What is Atherosclerosis?

Atherosclerosis is a specific form of arteriosclerosis (although the terms are sometimes used interchangeably) that occurs when the blood vessels that carry oxygen and nutrients from the heart to the rest of the body become thick and stiff as a result of accumulation of fats, cholesterol, calcium and other substances, sometimes restricting blood flow to organs and tissues.

Recent atherosclerosis research has been focused on possible interventions of chronic, low-grade inflammation that is now considered a hallmark of atherosclerosis. C-reactive protein (CRP) is a common inflammatory marker that has been found to be present in increased levels in patients who are at risk for cardiovascular disease. Osteoprotegerin (OPG), a cytokine receptor also known as tumor necrosis factor receptor superfamily member 11B (TNFRSF11B), is involved with regulation of the key inflammatory transcription factor NF-κB, and has also been found to be a risk factor of cardiovascular disease and mortality.

Atherosclerosis research has shown exciting progress in recent years, partially due to new drugs as well as new breakthroughs in molecular medicine. However, scientists are continually striving to improve their understanding of how atherosclerosis develops as well as the role of risk factors. As a result of continued biomedical research, it is the hope that new therapies and preventative strategies will continue to emerge.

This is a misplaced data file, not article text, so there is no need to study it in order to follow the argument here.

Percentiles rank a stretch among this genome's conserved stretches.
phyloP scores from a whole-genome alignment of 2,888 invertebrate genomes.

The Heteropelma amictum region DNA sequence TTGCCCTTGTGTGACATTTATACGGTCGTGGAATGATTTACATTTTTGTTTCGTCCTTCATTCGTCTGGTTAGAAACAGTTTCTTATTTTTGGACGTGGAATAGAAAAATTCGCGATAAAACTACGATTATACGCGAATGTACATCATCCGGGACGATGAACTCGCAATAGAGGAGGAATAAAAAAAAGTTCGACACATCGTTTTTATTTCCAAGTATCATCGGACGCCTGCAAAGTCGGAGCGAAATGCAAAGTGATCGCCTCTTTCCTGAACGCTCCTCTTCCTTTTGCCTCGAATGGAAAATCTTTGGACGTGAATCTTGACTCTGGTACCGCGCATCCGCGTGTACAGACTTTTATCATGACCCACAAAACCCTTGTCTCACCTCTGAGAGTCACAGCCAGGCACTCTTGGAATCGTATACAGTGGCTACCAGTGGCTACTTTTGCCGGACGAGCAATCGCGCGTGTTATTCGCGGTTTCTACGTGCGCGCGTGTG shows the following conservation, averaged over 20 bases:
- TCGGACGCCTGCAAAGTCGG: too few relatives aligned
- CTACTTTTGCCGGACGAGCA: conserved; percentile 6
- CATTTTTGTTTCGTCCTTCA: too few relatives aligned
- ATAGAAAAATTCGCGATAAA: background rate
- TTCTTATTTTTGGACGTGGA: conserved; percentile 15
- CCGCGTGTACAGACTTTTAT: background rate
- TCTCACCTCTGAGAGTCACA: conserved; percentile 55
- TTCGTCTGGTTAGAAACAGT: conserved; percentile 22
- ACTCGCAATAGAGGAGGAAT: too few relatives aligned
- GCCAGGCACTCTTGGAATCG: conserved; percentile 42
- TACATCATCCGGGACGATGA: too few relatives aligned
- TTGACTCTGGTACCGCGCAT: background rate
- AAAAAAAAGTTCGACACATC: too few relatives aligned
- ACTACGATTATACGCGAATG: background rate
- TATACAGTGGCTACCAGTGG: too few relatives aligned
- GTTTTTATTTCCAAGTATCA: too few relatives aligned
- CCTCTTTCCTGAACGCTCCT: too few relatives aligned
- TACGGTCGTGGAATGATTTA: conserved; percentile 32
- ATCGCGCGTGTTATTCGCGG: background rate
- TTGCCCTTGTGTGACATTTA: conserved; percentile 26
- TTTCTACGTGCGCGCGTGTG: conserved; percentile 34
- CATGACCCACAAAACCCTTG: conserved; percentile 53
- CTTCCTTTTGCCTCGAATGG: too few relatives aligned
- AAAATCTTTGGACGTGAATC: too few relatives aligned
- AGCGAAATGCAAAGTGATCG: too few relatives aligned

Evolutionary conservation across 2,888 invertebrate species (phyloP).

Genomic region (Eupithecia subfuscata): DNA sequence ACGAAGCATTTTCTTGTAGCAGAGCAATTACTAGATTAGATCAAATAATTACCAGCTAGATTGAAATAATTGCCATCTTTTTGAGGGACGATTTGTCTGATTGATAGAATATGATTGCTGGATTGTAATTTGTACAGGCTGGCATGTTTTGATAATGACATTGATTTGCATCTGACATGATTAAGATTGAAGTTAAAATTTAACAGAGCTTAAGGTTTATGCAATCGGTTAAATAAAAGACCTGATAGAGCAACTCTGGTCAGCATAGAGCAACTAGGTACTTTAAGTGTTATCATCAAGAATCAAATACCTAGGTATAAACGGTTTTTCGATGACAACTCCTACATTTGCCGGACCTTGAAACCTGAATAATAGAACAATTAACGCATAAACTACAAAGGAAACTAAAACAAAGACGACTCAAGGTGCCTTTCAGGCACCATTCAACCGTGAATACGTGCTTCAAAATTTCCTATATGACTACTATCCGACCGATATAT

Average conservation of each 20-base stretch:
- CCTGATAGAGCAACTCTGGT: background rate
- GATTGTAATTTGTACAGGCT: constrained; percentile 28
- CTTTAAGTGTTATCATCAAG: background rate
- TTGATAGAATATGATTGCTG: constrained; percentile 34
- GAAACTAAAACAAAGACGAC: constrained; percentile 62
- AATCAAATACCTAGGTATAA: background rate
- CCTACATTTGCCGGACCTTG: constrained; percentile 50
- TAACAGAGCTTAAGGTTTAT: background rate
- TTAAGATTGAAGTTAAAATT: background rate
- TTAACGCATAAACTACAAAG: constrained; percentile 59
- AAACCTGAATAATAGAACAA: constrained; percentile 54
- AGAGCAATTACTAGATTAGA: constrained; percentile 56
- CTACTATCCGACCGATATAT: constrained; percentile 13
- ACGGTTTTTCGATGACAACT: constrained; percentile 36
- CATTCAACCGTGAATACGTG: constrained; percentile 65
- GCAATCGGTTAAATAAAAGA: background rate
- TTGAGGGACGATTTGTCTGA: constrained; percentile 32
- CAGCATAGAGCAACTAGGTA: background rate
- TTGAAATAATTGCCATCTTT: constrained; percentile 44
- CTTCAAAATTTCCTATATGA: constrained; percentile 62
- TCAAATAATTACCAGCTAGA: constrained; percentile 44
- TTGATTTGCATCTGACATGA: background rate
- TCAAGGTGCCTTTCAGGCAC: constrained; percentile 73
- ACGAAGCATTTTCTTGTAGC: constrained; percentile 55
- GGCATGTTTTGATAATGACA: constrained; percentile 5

Atherosclerosis research requires a great diversity of life science products. We are dedicated to developing cutting edge research products to aid in the study of atherosclerosis, including monoclonal antibodies, polyclonal antibodies, antibody conjugates, proteins, immunoassays, and small molecule inhibitors.

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